These days, however, booking everything online makes this totally pointless - and thanks to online credit card payments, insanely expensive. Just relax and trust the online booking, or the ability to Google the nearest hotel with availabilities if the worst should happen.
12 11. Outdated: Bring Your Own Food/Drinks To The Airport
It’s still a great idea to bring certain snacks to the airport to avoid overpaying for airport food (and to make sure that you don’t get hungry while traveling) but the rules on what you can take through security have definitely changed!
Instead of bringing full bottles of drinks, bring an empty water bottle to fill up at a fountain once you are past security, and check airport regulations to make sure that any foods you bring are going to be allowed through - packaged dried snacks are usually fine, whereas fruit or leftovers are going to be trickier.
11 25. Outdated: Carry Your Valuables In A Fanny Pack
At one time, this may have been a crafty way to avoid pickpockets while traveling… but now, it’s not only ugly, but actually more likely to attract thieves in popular tourist destinations. Packing all your valuables into an unflattering little pouch and wrapping it around your waist is like a neon sign to thieves, informing them that you are not from around here, that you have valuables, and that you are probably already feeling nervous about being pickpocketed.
There’s no way to hide that bulge under your clothes, so just use your pockets or a bag like you would at home, and maybe be a little more aware of your surroundings.
10 10. Awesome: Check In With The Embassy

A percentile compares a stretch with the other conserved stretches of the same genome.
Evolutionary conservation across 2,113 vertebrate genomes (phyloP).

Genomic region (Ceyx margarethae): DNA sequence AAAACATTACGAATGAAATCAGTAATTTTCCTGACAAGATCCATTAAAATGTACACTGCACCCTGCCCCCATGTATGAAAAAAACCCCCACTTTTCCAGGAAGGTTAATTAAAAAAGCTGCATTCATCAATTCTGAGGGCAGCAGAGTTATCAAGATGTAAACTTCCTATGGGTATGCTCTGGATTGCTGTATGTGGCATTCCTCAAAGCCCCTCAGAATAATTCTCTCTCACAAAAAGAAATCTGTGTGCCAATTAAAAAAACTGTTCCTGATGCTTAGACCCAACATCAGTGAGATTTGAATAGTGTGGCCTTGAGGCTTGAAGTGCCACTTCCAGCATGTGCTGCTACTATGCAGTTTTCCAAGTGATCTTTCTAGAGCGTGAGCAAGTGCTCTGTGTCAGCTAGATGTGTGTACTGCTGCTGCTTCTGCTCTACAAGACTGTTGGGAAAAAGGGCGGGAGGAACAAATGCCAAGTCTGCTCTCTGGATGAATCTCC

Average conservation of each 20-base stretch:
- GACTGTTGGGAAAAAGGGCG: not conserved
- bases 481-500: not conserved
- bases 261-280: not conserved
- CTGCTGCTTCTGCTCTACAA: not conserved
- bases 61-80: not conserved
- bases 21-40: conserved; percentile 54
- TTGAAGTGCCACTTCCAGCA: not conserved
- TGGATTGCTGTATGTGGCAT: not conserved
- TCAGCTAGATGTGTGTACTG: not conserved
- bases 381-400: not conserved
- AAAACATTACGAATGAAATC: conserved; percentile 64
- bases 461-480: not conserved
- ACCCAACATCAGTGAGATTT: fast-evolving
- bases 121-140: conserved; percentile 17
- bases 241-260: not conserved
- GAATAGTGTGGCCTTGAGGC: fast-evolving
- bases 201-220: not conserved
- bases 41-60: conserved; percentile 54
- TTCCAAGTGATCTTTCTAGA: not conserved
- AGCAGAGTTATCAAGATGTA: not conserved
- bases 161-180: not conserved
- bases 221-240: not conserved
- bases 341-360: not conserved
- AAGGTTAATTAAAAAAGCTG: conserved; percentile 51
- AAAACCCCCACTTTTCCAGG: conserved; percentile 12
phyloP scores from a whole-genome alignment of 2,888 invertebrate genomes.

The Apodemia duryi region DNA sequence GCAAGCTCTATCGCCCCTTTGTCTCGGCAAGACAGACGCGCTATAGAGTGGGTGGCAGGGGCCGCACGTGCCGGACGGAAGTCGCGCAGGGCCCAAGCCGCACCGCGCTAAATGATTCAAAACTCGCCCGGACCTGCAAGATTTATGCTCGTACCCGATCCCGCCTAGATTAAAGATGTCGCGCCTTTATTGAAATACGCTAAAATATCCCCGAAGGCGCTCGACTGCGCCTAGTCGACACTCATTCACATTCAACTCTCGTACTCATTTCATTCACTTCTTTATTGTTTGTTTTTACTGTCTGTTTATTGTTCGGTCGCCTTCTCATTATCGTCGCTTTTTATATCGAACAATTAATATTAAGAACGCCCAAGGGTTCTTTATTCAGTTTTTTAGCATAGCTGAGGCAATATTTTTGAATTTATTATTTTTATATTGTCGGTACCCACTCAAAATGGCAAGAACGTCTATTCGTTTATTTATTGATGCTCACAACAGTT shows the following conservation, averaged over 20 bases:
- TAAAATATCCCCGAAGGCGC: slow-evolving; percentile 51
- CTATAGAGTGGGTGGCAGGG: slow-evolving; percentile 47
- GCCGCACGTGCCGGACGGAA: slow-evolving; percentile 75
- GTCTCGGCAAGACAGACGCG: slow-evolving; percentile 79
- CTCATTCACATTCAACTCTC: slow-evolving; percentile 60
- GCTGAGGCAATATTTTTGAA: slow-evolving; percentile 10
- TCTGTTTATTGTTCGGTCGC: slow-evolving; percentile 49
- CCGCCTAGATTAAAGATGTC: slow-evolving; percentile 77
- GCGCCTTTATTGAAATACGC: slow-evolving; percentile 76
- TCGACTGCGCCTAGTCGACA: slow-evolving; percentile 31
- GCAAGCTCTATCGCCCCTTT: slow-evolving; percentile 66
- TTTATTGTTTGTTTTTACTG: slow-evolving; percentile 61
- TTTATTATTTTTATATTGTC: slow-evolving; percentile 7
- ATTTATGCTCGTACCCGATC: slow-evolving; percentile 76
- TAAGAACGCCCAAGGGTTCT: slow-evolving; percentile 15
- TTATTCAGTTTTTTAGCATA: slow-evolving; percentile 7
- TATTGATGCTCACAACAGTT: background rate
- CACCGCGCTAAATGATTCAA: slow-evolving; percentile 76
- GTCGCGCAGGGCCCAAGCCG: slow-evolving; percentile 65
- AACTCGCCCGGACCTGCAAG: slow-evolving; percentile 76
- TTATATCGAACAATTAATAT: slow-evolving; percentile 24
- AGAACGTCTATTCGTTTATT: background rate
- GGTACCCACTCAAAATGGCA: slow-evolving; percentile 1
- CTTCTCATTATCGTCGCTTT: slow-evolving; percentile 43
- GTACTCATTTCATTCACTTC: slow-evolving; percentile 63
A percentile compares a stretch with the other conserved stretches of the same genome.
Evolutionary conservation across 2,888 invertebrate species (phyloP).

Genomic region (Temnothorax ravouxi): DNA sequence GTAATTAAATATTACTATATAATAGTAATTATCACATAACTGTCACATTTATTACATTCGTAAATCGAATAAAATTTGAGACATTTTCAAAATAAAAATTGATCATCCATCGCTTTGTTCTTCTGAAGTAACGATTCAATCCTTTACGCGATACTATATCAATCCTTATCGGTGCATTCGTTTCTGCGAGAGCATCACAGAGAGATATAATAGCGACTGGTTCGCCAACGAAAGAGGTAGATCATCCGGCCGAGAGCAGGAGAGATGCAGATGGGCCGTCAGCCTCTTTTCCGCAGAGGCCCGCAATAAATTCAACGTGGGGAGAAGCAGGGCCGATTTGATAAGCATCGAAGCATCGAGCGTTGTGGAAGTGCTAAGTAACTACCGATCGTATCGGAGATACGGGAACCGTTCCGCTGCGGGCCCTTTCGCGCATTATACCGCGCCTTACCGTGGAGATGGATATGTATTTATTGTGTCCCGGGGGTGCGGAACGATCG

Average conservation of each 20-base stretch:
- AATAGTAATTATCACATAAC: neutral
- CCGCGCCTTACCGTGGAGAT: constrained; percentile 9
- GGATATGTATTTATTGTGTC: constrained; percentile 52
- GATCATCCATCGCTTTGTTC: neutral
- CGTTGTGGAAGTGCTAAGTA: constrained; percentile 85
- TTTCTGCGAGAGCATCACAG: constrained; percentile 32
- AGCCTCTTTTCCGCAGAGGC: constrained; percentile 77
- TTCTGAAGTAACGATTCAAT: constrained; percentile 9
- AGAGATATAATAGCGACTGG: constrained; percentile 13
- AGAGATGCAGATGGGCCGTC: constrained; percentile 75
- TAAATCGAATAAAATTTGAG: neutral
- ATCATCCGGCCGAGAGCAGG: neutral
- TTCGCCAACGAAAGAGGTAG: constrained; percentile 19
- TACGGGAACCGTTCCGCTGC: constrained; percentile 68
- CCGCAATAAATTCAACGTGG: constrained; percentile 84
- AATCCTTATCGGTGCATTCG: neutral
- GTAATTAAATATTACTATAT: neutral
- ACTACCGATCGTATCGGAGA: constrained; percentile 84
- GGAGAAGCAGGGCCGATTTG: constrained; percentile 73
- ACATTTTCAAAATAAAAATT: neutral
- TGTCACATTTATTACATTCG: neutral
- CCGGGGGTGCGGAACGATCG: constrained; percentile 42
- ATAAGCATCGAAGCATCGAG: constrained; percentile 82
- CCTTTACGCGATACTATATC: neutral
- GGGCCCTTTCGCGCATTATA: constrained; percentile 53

This is something that a surprising number of people don’t bother to do, but it’s still a good idea. Make sure that when you are spending time in another country, you inform your country’s embassy there - so that if there was to be a natural disaster or emergency evacuation, they would know to look for you.
Of course, we hope that this never happens, but it’s always a possibility. You can even do this online for many places, so it only takes a moment, and may even save your life.
9 9. Awesome: Keep A Photocopy Of Your Passport
While most things that we used to be told to print out are no longer necessary, it’s still a good idea to take a photocopy of your passport and bring it along with you. Take several, in fact! This is something that could come in very handy if the worst happens and you lose your passport, or if you need it at a border or for anything else.
In most cases, we can ditch the paper these days, but this is still a smart one to carry.
8 8. Awesome: Print Out Your Hotel Info
One more piece of paper that it’s still a good idea to carry with you is a print out of the address where you are staying. Even if you have it on your phone, this acts as a backup - in case your battery dies when you need it to fill out a form at the border, or because you aren’t too keen on handing your smartphone over to a taxi driver after a night out to explain where you want to go.
You may not need the printed booking confirmation, but write down the address and keep it in your pocket or wallet, just in case.
7 7. Awesome: Learn A Few Phrases
It may seem outdated to actually bother to learn a little of the language when you are going somewhere new - what’s wrong with just using an app on your phone, or relying on the fact that in most places, the people you will deal with probably speak a little English? That may get you by, but it’s still good manners (and helpful) to try and learn the very basics.
Even when people speak some English, seeing you make an attempt to speak the local language is going to help you charm people that you talk to - and that can lead to some amazing experiences.
6 6. Awesome: Buy Travel Insurance
Traveler's checks may be completely outdated, but travel insurance definitely isn’t. There is definitely the possibility that during your travels, something will happen that might mean needing medical help - and that is definitely not a time that you want to be worrying about how to pay for it.
Travel insurance is cheap and extremely easy to purchase with a few clicks (you can often include it with tickets, too), so don’t think that this is just something that people just used to do before going on vacation.